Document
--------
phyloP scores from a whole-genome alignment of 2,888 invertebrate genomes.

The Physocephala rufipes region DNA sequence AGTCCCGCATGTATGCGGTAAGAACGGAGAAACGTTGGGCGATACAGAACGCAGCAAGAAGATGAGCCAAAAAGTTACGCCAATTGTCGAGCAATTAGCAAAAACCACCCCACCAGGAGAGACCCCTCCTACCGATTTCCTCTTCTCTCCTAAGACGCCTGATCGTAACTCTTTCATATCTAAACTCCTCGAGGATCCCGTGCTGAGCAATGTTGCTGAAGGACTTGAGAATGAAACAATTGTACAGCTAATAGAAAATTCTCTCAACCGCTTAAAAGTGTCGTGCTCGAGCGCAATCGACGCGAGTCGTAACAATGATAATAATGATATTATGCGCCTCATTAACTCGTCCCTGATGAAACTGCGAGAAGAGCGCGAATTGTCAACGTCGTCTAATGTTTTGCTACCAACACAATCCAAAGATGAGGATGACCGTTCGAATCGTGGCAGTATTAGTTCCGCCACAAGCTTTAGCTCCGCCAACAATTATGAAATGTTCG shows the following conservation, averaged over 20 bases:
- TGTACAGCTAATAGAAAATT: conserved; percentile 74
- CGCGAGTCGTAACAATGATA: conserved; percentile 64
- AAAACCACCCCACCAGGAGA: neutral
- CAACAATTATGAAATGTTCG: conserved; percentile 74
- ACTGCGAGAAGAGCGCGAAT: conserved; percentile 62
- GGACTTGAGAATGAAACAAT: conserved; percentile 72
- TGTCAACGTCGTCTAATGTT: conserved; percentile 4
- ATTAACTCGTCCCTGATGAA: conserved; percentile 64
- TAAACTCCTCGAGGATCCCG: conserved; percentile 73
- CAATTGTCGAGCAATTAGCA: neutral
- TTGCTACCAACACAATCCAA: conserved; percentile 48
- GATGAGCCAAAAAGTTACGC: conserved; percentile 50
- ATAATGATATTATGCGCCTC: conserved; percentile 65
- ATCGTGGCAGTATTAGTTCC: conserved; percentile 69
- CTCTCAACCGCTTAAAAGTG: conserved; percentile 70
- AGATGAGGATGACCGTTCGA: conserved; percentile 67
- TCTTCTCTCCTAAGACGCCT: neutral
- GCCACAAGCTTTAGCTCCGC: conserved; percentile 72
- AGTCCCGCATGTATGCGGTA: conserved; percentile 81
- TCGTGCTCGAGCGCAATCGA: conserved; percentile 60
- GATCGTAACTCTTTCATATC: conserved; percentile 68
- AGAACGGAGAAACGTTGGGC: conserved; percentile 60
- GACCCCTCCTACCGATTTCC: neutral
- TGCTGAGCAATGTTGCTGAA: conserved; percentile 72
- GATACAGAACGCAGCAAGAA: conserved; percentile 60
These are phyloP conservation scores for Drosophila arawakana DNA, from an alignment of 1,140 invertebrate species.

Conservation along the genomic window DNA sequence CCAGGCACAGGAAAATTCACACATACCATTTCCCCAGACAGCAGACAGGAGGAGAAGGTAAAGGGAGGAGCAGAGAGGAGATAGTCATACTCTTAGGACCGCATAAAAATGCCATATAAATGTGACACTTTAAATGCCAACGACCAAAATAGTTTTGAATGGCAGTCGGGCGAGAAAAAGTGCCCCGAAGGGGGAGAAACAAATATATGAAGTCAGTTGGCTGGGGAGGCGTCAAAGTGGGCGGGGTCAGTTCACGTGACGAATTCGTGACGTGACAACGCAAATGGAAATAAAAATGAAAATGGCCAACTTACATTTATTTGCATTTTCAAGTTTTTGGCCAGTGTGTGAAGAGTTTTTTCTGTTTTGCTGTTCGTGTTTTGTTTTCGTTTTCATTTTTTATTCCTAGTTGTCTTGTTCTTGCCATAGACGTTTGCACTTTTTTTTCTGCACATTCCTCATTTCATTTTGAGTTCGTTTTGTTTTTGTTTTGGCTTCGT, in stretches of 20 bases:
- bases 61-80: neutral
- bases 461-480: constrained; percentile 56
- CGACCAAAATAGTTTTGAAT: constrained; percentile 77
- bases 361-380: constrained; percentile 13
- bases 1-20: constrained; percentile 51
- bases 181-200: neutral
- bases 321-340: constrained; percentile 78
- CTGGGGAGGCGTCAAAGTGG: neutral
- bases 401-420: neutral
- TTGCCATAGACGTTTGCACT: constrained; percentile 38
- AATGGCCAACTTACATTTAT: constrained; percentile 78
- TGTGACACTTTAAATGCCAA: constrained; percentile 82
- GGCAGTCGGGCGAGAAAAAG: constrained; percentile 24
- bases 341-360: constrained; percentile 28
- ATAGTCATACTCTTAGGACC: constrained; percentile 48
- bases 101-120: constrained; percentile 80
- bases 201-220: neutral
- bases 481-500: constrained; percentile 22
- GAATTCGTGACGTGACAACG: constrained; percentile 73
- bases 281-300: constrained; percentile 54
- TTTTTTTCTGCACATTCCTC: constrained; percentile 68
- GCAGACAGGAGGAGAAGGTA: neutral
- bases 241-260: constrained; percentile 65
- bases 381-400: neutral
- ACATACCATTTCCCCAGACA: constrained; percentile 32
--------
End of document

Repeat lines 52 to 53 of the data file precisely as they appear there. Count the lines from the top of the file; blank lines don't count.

- bases 241-260: constrained; percentile 65
- bases 381-400: neutral